Impact Story present similar data but dont’ create a score from this And as you can see here from the supported ID types Altmetrics aren’t just constrained to articles You can get analysis also on web pages, videos and datasets This really begins to make a reality a future where the traditional journal article Is no longer the primary unit of scholarly communication Altmetrics still have a long way to go In the recent Ciber report on Trust and Authority in the light of the digital transition They found that altmetrics were still not being taken seriously by the research community Bit they’re early in their evolution … and as informal digital communication channels become more accepted and widely used Metrics reflecting this activity will of course also grow in importance
So thinking more about these new units of publishing There’s clearly a lot more material that can now be published That previously wouldn’t have been possible in a print world
Data is particularly key And dryad now tracks downloads of datasets Which can be used by an author to demonstrate the value of their work
And through figshare authors can set up DOIs for a whole range of materials And then track shares and views So the era of analysis of a whole range of research outputs is already upon us And we may discover that the article is not optimised for impact It’s exciting to think that metrics might help us determine What types of research output are actually most effective And that this might bring fundamental change to how we communicate research ideas and discoveries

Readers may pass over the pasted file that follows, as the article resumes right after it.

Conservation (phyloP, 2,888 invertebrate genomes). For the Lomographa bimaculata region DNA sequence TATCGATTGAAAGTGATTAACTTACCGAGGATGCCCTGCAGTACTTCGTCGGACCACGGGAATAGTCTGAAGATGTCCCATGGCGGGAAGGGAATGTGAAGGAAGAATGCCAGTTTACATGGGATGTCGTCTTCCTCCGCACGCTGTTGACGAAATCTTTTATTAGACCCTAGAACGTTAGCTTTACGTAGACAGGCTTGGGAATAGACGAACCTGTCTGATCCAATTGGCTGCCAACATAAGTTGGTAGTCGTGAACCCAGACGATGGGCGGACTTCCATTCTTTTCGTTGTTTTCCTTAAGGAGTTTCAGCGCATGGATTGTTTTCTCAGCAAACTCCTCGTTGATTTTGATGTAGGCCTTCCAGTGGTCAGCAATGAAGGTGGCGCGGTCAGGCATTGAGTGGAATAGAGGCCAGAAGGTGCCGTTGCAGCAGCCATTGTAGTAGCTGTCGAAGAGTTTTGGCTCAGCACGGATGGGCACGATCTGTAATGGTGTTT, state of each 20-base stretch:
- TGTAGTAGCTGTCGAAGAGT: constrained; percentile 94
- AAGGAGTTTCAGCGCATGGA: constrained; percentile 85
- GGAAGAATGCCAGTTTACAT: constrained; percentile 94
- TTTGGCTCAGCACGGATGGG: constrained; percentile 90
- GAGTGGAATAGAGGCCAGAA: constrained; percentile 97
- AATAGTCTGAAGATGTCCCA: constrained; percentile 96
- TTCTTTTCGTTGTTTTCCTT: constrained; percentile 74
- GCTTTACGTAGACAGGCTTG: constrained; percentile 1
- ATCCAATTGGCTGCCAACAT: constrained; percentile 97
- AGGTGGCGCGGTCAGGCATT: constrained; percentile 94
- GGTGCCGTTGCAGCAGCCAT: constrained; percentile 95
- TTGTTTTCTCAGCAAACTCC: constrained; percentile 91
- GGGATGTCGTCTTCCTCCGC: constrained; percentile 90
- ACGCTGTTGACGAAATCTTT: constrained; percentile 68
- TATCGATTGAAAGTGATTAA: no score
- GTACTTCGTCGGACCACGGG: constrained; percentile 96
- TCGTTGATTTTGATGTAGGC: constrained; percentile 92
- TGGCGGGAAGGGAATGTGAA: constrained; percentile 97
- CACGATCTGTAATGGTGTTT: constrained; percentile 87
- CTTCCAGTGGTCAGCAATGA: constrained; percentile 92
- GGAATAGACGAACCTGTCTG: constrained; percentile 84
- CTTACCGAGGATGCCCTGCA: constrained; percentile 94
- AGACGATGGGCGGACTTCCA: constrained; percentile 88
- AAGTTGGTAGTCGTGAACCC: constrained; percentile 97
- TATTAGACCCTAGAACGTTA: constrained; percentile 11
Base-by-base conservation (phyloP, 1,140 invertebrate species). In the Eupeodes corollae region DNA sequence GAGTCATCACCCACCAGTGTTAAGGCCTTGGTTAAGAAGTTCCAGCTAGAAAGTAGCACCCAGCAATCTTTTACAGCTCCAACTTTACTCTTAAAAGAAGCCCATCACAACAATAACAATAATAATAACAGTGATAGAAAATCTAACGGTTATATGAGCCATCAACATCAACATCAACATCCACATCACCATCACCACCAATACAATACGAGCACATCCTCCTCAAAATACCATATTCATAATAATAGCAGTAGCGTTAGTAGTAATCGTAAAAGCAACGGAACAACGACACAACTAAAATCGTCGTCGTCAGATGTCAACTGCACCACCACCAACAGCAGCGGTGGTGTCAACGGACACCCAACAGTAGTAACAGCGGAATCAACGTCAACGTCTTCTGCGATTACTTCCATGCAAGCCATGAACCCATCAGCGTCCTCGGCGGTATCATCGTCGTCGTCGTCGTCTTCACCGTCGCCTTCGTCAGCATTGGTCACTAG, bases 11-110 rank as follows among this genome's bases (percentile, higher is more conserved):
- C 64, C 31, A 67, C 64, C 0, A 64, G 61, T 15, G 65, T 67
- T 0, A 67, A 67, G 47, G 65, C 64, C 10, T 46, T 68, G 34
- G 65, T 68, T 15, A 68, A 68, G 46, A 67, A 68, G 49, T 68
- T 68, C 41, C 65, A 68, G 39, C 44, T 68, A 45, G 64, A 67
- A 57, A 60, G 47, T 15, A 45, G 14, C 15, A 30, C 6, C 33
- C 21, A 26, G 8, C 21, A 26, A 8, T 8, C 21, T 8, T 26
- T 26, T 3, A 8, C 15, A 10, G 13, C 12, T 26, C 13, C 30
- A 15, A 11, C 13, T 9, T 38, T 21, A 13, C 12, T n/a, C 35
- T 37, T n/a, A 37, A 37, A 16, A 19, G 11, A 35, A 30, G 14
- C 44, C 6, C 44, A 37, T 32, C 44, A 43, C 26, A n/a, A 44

Another interesting development is the idea of independent peer review for a publication
Rubriq is one example of this Which is a service that authors pay for, something in the region of 500-700 dollars To have their article reviewed and graded against a number of criteria A score is generated, called the R score Which is then portable across publishers The system was designed to reduce wastage (duplciation) and speed up the process
Peerage of Science similarly is a pre publication peer review service In this system the finally scored article is then made available to publishers To essentially express their interest in publishing it And the author can then choose from those that say yes
There are clearly benefits for institutions To be able to have a view on these metrics